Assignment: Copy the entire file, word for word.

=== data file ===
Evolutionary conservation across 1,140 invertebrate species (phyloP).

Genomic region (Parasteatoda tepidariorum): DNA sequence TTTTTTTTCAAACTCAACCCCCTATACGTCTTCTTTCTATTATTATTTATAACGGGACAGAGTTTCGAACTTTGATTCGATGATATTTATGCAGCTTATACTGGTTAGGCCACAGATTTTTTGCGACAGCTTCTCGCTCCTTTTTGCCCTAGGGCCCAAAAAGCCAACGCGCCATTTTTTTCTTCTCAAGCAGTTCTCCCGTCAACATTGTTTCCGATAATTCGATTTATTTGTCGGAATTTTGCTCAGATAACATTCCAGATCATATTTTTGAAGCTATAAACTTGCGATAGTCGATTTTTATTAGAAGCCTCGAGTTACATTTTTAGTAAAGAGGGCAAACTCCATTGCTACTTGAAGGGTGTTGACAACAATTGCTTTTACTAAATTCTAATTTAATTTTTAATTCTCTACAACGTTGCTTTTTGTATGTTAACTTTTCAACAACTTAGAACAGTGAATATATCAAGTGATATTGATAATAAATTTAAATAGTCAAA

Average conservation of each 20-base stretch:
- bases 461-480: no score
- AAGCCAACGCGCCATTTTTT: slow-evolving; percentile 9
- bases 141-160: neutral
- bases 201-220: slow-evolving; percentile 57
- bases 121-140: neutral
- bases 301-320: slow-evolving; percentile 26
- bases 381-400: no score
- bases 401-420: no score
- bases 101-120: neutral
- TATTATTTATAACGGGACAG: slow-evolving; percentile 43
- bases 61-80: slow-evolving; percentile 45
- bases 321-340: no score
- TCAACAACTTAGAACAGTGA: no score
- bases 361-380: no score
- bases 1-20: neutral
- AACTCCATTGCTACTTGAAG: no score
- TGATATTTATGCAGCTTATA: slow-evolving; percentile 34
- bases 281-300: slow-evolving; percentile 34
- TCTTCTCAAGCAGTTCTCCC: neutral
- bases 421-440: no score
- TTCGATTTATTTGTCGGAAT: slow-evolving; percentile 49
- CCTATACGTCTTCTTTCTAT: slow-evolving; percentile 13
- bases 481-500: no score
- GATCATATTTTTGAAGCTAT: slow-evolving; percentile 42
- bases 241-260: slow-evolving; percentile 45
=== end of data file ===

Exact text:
Evolutionary conservation across 1,140 invertebrate species (phyloP).

Genomic region (Parasteatoda tepidariorum): DNA sequence TTTTTTTTCAAACTCAACCCCCTATACGTCTTCTTTCTATTATTATTTATAACGGGACAGAGTTTCGAACTTTGATTCGATGATATTTATGCAGCTTATACTGGTTAGGCCACAGATTTTTTGCGACAGCTTCTCGCTCCTTTTTGCCCTAGGGCCCAAAAAGCCAACGCGCCATTTTTTTCTTCTCAAGCAGTTCTCCCGTCAACATTGTTTCCGATAATTCGATTTATTTGTCGGAATTTTGCTCAGATAACATTCCAGATCATATTTTTGAAGCTATAAACTTGCGATAGTCGATTTTTATTAGAAGCCTCGAGTTACATTTTTAGTAAAGAGGGCAAACTCCATTGCTACTTGAAGGGTGTTGACAACAATTGCTTTTACTAAATTCTAATTTAATTTTTAATTCTCTACAACGTTGCTTTTTGTATGTTAACTTTTCAACAACTTAGAACAGTGAATATATCAAGTGATATTGATAATAAATTTAAATAGTCAAA

Average conservation of each 20-base stretch:
- bases 461-480: no score
- AAGCCAACGCGCCATTTTTT: slow-evolving; percentile 9
- bases 141-160: neutral
- bases 201-220: slow-evolving; percentile 57
- bases 121-140: neutral
- bases 301-320: slow-evolving; percentile 26
- bases 381-400: no score
- bases 401-420: no score
- bases 101-120: neutral
- TATTATTTATAACGGGACAG: slow-evolving; percentile 43
- bases 61-80: slow-evolving; percentile 45
- bases 321-340: no score
- TCAACAACTTAGAACAGTGA: no score
- bases 361-380: no score
- bases 1-20: neutral
- AACTCCATTGCTACTTGAAG: no score
- TGATATTTATGCAGCTTATA: slow-evolving; percentile 34
- bases 281-300: slow-evolving; percentile 34
- TCTTCTCAAGCAGTTCTCCC: neutral
- bases 421-440: no score
- TTCGATTTATTTGTCGGAAT: slow-evolving; percentile 49
- CCTATACGTCTTCTTTCTAT: slow-evolving; percentile 13
- bases 481-500: no score
- GATCATATTTTTGAAGCTAT: slow-evolving; percentile 42
- bases 241-260: slow-evolving; percentile 45